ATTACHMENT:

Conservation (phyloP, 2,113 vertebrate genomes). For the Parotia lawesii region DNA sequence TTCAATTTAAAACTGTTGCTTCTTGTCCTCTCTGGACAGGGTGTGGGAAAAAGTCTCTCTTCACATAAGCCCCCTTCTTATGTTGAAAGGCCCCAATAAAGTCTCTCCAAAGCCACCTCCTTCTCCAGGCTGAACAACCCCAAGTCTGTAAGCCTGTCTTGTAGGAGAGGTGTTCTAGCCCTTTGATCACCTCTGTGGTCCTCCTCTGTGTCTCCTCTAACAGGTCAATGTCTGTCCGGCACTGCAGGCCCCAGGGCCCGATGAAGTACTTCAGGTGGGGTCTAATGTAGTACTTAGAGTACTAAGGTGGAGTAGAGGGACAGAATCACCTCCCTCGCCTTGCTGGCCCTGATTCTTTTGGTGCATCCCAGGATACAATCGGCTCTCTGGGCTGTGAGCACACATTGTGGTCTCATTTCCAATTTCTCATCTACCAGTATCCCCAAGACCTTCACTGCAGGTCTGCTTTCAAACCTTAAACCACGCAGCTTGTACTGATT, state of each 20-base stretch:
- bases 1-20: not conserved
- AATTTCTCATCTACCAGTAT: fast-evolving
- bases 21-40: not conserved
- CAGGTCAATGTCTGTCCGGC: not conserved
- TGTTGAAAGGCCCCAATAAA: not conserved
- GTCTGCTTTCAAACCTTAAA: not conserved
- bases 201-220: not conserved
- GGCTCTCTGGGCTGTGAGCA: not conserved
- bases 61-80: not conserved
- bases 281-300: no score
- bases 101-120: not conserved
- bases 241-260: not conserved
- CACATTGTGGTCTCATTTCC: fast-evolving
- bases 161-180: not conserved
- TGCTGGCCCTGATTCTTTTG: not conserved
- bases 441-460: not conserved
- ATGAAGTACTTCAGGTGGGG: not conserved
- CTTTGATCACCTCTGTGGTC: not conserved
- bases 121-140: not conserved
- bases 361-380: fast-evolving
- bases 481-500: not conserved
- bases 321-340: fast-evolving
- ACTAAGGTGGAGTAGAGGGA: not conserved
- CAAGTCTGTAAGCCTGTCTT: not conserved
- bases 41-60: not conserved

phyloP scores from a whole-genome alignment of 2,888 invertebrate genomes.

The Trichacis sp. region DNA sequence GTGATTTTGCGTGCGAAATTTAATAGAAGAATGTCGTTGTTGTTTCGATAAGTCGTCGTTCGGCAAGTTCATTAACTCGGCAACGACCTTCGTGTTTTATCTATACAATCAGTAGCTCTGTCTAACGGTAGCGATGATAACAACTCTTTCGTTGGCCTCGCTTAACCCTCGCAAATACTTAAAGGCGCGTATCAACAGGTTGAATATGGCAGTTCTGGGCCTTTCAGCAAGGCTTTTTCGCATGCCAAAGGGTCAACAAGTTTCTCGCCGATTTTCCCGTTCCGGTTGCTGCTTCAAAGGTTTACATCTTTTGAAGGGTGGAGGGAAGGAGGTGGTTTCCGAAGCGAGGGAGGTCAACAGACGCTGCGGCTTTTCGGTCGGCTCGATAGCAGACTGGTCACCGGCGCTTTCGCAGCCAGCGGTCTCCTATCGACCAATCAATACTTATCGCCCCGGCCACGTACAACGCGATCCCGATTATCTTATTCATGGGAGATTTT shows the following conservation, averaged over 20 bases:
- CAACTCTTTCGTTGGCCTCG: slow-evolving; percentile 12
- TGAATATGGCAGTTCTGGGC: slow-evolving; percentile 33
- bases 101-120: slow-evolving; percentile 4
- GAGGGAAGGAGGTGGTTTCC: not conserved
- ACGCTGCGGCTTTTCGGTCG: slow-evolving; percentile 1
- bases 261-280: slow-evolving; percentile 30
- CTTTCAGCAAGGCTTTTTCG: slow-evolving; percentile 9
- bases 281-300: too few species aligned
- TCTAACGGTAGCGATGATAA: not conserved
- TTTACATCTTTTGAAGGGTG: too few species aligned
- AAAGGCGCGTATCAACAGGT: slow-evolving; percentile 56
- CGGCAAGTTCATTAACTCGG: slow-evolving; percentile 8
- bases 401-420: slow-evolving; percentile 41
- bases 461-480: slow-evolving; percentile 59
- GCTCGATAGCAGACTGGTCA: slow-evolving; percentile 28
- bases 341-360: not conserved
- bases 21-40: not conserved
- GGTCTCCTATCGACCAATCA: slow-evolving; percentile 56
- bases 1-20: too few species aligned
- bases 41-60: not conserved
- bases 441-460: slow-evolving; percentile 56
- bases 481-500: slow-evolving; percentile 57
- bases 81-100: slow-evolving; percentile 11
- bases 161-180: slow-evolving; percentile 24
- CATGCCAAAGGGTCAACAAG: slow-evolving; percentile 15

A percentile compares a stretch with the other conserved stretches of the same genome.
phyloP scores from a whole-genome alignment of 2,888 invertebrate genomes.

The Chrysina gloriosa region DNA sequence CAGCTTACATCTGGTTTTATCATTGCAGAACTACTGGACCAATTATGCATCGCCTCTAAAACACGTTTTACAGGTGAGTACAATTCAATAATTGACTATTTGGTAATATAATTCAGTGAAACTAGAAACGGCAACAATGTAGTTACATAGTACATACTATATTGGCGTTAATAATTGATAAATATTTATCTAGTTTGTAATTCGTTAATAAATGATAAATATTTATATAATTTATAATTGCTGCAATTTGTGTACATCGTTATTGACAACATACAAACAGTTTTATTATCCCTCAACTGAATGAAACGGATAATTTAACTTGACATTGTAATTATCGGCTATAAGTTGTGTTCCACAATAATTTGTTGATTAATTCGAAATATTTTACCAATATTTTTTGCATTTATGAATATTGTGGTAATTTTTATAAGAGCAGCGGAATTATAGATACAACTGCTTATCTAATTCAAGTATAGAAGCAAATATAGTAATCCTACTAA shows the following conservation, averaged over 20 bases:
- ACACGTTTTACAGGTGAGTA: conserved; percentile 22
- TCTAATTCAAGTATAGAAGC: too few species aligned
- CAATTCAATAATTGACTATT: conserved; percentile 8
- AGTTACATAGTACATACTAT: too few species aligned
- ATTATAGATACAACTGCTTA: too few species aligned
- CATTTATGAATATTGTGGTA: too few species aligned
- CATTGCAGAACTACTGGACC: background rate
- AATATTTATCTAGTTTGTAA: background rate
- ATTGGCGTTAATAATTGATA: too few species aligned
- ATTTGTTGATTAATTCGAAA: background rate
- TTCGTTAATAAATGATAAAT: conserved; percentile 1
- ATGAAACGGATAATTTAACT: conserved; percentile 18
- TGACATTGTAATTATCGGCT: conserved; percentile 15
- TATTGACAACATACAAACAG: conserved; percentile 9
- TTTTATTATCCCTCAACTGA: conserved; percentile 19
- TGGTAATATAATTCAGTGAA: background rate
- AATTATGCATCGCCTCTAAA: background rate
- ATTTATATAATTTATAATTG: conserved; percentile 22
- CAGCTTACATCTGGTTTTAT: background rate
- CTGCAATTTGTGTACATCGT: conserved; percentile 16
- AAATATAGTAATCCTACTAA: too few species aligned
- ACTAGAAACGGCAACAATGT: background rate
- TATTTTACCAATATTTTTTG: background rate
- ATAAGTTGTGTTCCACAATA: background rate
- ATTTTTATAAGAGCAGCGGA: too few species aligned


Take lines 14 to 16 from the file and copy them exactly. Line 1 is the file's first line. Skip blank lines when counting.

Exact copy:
- CACATTGTGGTCTCATTTCC: fast-evolving
- bases 161-180: not conserved
- TGCTGGCCCTGATTCTTTTG: not conserved